As every chip in the Speedpass is unique, the system seems pretty safe for fraud, though a group of students of the Johns Hopkins University in Baltimore, Maryland were able to crack the algorithm used by the RFID chip. Since then users were often asked to enter their postal code when using the Speedpass.
Although there has been experimented with it in the Chicago area, it is not possible to pay with your Speedpass in shops or (fast food) restaurants. This would be handy, especially when traveling long distance over the highway.
The look of this watch is typical for the models released around 2002/2003. The design make this watch actually look a bit beefier The red color makes this watch pretty attractive, though I can’t use the Speedpass function in my country. As a G-Shock collector I would not use this watch as a paying method, simply because I change watches regularly. If it was possible to have and use a Speedpass key-chain, I could imagine myself to get one, though with the current gas prices in Europe, it’s pretty lucrative to tank gas at the un-manned gas stations as you sometimes can get up to 10 – 12 cent discount per liter gas. I’m just a simple educational assistant and an avid G-Shock collector, so if I can save money on fuel, this means directly more money for G-Shocks.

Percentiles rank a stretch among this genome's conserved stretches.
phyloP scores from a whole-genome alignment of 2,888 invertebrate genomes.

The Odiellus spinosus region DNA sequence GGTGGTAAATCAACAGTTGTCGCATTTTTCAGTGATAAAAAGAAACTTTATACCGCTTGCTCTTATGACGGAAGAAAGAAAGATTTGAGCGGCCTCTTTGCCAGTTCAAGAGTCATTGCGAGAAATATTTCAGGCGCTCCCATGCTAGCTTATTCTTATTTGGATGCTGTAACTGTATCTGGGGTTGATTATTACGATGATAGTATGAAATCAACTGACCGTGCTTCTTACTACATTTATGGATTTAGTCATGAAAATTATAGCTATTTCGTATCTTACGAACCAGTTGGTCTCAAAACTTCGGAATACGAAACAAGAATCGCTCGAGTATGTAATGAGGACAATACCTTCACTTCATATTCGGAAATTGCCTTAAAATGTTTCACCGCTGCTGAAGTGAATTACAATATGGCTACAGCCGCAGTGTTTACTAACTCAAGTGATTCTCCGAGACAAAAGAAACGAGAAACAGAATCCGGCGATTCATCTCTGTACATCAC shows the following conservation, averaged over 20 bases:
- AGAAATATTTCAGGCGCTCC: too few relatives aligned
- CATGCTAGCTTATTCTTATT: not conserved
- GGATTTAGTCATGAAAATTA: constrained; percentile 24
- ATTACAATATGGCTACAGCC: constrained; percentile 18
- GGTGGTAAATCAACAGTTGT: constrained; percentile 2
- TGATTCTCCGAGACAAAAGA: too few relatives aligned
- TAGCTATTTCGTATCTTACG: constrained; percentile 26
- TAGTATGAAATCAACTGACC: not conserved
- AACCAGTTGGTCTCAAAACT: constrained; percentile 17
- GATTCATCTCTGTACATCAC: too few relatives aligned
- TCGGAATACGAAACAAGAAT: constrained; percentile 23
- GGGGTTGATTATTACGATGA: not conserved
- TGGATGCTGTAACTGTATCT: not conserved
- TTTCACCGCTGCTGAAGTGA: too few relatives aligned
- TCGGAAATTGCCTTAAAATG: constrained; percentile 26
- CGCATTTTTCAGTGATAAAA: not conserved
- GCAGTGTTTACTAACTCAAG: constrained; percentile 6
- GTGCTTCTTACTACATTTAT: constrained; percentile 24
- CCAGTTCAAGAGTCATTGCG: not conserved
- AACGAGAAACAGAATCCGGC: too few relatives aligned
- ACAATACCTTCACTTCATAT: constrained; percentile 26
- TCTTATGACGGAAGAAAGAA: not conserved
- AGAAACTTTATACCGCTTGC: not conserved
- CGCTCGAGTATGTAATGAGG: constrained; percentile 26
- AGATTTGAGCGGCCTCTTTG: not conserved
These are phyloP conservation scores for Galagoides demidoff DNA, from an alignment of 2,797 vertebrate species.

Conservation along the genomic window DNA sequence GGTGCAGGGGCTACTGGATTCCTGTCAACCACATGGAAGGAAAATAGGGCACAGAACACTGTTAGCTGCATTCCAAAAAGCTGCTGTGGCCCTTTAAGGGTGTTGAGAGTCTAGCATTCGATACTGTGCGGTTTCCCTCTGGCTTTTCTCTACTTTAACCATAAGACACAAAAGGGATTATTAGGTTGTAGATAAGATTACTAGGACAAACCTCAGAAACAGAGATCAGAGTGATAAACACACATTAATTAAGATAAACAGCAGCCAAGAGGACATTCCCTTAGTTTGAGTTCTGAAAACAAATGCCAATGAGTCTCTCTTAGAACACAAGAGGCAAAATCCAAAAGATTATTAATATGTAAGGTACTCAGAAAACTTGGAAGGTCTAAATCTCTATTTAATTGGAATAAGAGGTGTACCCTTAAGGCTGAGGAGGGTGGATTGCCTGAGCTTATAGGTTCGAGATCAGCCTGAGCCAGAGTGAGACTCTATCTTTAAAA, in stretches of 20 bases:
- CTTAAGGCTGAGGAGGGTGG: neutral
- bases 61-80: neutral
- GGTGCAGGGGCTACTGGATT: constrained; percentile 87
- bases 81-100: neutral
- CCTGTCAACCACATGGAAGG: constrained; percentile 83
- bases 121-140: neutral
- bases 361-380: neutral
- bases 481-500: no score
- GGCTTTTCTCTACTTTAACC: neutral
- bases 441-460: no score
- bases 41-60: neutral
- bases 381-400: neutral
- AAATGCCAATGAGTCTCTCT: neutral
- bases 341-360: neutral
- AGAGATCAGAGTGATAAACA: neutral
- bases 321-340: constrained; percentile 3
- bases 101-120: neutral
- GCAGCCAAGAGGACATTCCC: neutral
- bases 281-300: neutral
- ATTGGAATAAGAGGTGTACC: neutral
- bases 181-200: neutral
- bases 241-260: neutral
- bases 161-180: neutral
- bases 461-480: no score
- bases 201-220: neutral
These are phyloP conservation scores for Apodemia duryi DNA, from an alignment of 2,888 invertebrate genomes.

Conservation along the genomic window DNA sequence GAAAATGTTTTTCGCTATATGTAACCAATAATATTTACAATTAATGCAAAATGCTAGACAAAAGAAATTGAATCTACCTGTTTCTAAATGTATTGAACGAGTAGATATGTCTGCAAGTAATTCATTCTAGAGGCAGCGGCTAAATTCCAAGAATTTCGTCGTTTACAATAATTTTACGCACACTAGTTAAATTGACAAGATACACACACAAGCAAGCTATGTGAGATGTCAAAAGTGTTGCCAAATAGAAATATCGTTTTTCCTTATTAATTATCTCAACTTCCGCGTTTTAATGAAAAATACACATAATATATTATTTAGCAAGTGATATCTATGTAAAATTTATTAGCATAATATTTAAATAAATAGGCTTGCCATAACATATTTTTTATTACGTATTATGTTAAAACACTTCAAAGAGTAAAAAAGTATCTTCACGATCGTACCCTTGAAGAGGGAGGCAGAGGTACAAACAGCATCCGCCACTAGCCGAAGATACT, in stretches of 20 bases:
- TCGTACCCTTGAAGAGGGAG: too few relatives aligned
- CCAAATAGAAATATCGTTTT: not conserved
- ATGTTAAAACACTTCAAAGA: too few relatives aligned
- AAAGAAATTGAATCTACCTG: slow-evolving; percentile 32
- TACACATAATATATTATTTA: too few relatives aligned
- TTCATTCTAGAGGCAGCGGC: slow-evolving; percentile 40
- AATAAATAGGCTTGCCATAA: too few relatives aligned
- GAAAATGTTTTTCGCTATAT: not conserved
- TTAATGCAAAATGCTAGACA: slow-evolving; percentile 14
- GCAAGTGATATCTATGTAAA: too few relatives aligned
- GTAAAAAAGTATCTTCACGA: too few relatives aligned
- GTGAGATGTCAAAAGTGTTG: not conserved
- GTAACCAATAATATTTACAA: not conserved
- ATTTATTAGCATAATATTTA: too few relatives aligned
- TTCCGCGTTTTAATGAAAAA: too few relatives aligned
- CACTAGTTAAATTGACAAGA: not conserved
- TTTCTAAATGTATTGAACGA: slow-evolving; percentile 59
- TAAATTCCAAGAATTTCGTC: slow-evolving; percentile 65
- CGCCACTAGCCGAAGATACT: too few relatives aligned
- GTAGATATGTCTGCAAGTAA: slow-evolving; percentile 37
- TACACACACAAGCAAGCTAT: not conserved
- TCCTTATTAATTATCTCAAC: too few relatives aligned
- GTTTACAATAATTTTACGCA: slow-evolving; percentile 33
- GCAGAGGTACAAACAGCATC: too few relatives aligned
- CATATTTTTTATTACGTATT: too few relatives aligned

I bought this model from a good friend of me in Chicago. Frankly I forgot what I paid for this model. Probably between $100 and $200, but it came in a lot and it really was a friend’s price. I would not be surprised such a model would cost you more. I pretty much like this model as it is pretty unique in the G-Shock line-up. I think there is maybe a similarity with the forthcoming Bluetooth G-Shocks (GB-6900), though instead with a payment system these forthcoming models make a wireless connection with your mobile phone. I do not know exactly when the Bluetooth models are released, but I heard from a trustworthy source the watch will be launched in Europe this summer.